Cartels are also using video shot by drones for propaganda and related operations. The cartels have been utilizing still imagery and videos to convey their narratives to one another, the populace of Mexico, and the federal government for decades now in their social media postings. This messaging can take on both patronage themes — such as those tied to social banditry and benevolent jefe (plaza boss) archetypes — as well as those related to conflict and barbarism, including what can be considered the application of narco-terrorism tactics and ongoing psychological operations campaigns. Cartel drone video use for propaganda purposes is a relatively recent event and it currently only focuses on social welfare provision. Such drone video use has taken place in Tecalitlán, Jalisco in April 2020 related to the provision of COVID-19 food aid to local villagers by the Jalisco Nueva Generación Cartel. At least one instance from Sept. 22, 2021, in which a cartel drone aerial bombardment video was released for propaganda and psychological operations purposes, has now taken place.
Night Vision Combat
Cartel narcotics smuggling and reconnaissance drones have operated under nighttime conditions for about five or six years now, utilizing thermal cameras (forward-looking infrared) for navigation/visual flight and intelligence and surveillance purposes. Such low visibility use includes a narcotics bundle drop near San Luis, Arizona in November 2015; another drop near the San Ysidro port of entry in San Diego in August 2017; counter-surveillance (human trafficking “look out”) use at the Antelope Wells port of entry and also at Sunland Park, New Mexico in April 2019; narcotics drops in Yuma, Arizona in May and November 2020; and a nighttime weaponized drone attack directed against police officers in Aguililla, Michoacán in April 2021.
Beyond these four ways that Mexican cartels are using drones, there are other developments. The first is the evident proliferation of these drones to organized crime groups and gangs elsewhere in Latin America, as well as in the Caribbean. This includes the weaponized drone attacks in Venezuela against President Nicolás Maduro in August 2018 and the discovery of weaponized drones in Colombia belonging to a Revolutionary Armed Forces of Colombia splinter group in September 2019. Further, grenade-dropping drones were said to be components of the Haitian president’s assassination operation conducted by foreign mercenaries (per the findings of a Haitian National Police report), which took place in July 2021. Drones were also involved in the targeting of a gang member block (presumably by an opposing gang) at an Ecuadorian prison in El Litoral, which was aerial bombarded by multiple drones in September 2021. Many Ecuadorian prisons are now outfitted with counter-drone jamming devices to deny gangs the ability to drop drugs into prison yards. The El Litoral aerial bombing incident may signify that drone command-and-control counter-measures are now being instituted by criminal gangs. If this is the case, then an additional concern may exist regarding weaponized drone use spreading within various regions of the Americas.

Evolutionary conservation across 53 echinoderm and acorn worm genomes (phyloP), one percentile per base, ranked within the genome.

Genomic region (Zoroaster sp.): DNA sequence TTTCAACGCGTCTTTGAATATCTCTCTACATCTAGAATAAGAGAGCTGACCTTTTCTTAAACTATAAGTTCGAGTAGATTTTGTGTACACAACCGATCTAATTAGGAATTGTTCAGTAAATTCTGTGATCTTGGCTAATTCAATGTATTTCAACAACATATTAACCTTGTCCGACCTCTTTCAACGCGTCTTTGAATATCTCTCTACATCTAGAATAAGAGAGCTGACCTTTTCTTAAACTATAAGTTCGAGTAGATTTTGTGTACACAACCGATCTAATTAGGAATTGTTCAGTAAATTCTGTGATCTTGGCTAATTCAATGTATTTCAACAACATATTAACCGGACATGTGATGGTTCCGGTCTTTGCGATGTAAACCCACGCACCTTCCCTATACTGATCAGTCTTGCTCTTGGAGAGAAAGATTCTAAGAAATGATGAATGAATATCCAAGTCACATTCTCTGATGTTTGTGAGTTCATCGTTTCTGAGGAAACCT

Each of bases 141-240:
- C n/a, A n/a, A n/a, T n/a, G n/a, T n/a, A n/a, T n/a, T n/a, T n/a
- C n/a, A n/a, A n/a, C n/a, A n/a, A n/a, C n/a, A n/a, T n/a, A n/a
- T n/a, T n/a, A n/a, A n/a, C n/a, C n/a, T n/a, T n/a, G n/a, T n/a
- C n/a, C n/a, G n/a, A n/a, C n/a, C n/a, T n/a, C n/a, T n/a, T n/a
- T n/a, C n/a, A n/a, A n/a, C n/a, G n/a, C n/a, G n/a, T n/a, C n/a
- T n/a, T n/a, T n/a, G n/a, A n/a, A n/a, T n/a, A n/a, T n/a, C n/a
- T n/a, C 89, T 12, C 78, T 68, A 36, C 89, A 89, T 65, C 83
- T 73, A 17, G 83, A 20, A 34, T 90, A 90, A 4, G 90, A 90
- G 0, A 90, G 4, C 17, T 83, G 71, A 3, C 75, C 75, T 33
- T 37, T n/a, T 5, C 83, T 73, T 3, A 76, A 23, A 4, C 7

We have also observed the usage of larger drones that can carry heavier payloads at longer ranges. Such drones — like the one recently seized in the port city of Málaga, Spain in July 2021 — would provide the cartels with a quantum capability jump if they began to appear in their arsenals. Racks of bomblets could be attached to such drones, as well as the inclusion of air-to-air and air-to-ground missiles and rockets, which would provide the cartels with standoff anti-helicopter and anti-vehicular capabilities against Mexican federal forces. While this may sound speculative and alarmist, such air-to-air and air-to-ground drone-based weaponry is becoming more common in former Soviet Union territories and other regions (using Chinese and Turkish system exports) where combat drones have been evolving, and their use spreading, for many years now.
The continued proliferation of aerial drones by non-state actors, criminals, and criminal armed groups can be expected as unmanned aerial systems offer a number of tactical and operational benefits. They provide these actors an aerial maneuver dimension for smuggling, surveillance, and reconnaissance capabilities, and now the ability to target their adversaries with both improvised and military aerial munitions under both daylight and nighttime conditions. Law enforcement and military forces will be faced with these threats and need to develop countermeasures. Furthermore, they need to integrate these countermeasures into their legal frameworks, doctrines, and training for neutralizing aerial drone threats. In addition, these security services should continue to monitor these trends to detect future technological and tactical innovations.
Robert J. Bunker, Ph.D., is the director of research and analysis, as well as a managing partner, of C/O Futures, LLC. He is also a senior fellow with Small Wars Journal – El Centro. John P. Sullivan, Ph.D., is an honorably retired lieutenant with the Los Angeles Sheriff’s Department, an associate with C/O Futures, and a senior fellow with Small Wars Journal – El Centro. They are the editors of Criminal Drone Evolution: Cartel Weaponization of Aerial IEDs, which was published in October 2021.